He was answering to stilz, not you.Roman said:Ehm ... it`s not the point ... I haven`t told you to compare ps2 cpu to pc one. I have just told, that mhz of your cpu isn`t everything, as is with athlon. Even if it has lower mhz it has more advanced instructions than p4. That was all that I wanted to tell you. I didn`t want to compare ps2 cpu with pc cpu. That was only egzample of procesor with low mhz, which can do really beautiful things. So you have simply mistaken what I had on my mind. So that would be all.
see?stilz said:Is there a way to compare PS2's CPU speed to PC CPU's? Just curious.
It's a marketing technique employed by AMD to sell chips and make the Athlon XP more comparable to the Pentium 4 (despite what AMD says). When people see Athlon XP 1.8 Ghz vs Pentium 4 2.4 Ghz it's obvious which they'll go for. It's worked pretty well when comparing the two CPUs but AMD should be a bit more honest about it (state the clock speed as well). It is quite misleading and the majority of users are tricked into thinking it's the actual clock speed as you've been. Of course the performance is still there but it's still hugely misleading and AMD does it intentionally.Kraelis said:Thanks. I wonder why the heck they did that. Rather misleading, I must say.
Not to start a PC vs console thread but a lot of the CPU's power in a PC goes to the operating system. The PC is a general-purpose machine with a general-purpose CPU and an OS like Windows has a lot of overhead. It has to manage things like the GUI, word processing, fonts, networking, and has several dozen processes and services running in the background. The XBOX only needs to focus on gaming and although it only utilizes a Pentium 3 Celeron at 700 Mhz and a modified GeForce 3 but can run advanced games like Halo and Doom 3 which would be impossible for a PC with the same specs. In short, you can't really say a certain CPU is superior to another when running on different platforms and under different optimizations.Roman said:You can match this with play station 2 - it has cpu only clocked 300 mhz, and if you have one you can see the power of this cpu. Even if athlon is clocked 2.18 ghz it can be so fast as pentium 4.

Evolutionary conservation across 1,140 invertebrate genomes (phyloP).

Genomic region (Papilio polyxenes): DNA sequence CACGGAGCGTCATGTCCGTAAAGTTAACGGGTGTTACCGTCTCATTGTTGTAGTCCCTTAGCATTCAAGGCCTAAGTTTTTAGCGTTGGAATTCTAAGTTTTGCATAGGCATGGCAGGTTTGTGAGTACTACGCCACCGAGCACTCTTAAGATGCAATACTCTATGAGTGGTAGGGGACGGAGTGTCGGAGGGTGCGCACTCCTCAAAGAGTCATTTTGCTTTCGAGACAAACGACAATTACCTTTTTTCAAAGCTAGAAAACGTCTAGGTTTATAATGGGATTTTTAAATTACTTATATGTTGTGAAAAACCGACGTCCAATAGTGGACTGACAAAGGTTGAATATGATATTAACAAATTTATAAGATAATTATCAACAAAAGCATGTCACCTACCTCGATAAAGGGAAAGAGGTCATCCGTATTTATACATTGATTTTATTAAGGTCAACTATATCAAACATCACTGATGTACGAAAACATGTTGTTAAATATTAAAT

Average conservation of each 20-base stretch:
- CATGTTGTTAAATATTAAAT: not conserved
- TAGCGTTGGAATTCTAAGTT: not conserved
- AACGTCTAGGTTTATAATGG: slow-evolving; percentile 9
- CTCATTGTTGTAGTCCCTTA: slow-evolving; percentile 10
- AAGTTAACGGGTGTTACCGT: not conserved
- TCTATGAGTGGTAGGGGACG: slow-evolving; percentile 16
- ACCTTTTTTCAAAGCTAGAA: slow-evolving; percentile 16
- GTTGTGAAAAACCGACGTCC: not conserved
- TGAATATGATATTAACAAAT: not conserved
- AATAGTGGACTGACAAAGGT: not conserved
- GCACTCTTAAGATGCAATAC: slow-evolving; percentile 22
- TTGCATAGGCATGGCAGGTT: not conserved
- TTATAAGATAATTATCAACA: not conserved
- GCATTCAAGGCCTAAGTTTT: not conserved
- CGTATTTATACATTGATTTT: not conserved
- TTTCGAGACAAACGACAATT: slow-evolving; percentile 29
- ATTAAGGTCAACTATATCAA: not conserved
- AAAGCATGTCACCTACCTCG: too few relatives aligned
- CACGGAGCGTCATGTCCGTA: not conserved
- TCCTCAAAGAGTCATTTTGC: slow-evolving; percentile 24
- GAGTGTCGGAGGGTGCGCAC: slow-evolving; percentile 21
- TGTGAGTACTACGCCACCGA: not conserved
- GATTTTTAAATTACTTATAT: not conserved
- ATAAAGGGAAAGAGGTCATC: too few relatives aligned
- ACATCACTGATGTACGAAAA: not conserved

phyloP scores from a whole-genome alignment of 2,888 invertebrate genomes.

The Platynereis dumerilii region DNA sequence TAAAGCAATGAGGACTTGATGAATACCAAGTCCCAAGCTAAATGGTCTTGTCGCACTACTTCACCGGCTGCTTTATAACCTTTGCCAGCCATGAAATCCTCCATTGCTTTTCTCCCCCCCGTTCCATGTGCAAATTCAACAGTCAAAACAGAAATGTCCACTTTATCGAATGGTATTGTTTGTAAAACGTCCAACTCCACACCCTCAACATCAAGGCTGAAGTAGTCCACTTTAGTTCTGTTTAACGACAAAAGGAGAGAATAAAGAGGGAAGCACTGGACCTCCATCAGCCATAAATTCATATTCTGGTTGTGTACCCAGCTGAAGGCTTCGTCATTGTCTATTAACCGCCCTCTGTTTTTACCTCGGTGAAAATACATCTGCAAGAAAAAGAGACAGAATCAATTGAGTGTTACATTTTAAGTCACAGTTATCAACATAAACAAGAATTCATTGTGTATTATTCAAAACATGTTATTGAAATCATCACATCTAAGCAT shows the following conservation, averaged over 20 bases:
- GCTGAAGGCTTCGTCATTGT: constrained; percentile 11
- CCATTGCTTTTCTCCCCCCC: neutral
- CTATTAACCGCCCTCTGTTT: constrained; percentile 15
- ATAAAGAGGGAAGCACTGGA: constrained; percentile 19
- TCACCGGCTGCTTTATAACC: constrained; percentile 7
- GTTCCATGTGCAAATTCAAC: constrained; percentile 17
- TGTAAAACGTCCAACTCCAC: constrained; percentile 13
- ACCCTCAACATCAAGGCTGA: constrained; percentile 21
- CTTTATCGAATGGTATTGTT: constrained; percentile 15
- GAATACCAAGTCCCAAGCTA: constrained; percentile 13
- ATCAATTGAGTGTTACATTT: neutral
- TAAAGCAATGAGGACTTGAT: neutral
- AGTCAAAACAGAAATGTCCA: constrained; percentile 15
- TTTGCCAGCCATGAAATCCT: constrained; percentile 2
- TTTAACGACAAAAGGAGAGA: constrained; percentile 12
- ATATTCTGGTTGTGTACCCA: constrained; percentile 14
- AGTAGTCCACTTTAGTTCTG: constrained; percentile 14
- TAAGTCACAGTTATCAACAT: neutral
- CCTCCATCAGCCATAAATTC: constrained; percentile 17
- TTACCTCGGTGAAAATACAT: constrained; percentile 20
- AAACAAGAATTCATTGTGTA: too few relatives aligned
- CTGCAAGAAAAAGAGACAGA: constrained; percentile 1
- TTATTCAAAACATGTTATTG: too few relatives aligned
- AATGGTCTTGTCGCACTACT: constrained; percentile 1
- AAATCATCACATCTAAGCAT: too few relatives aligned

That's not entirely true. Not all x86 CPUs can be compared equally in speed. The Intel 80486 has the same x86-32 instructions as the Pentium 3 but when running the same code (non-optimized x86-32 code) at the same clock speed the P3 will perform much faster. Certain x86 CPUs also only run optimized for certain sequence of instructions (like the FPU unit of the K6) and VIA/Cyrix CPUs also perform a lot different from Intel and AMD ones, although they're also x86. The significance of the Athlon XP and Pentium 4 being both x86 processors is that they can run the same software (compatibility) but doesn't necessarily mean their performance is comparable as their architecture and technology are radically different. Of course comparisons are easier between them as you can run the same software on both but they'll run different based on optimizations and exact comparisons are actually quite difficult (SSE2 doubles the P4's FP performance and multi-threaded apps increase performance by 30%). In certain software the Athlon will perform better, in others the P4 will and there's no definitive line on speed. In short, two processors can share the same instruction set architecture but perform a lot different and aren't equally comparable in their processing speed. For example, the Itanium 2 has twice the integer performance of the Itanium 1 but they're both IA-64 processors.GiGaHeRz said:You can compare amd's athlon xp speed to intel's P4 speed because they are both x86, so they share the same (basic) instruction set and registers, but they are actually different cpus, so there is also a variation in concrete instructions & optimization methods.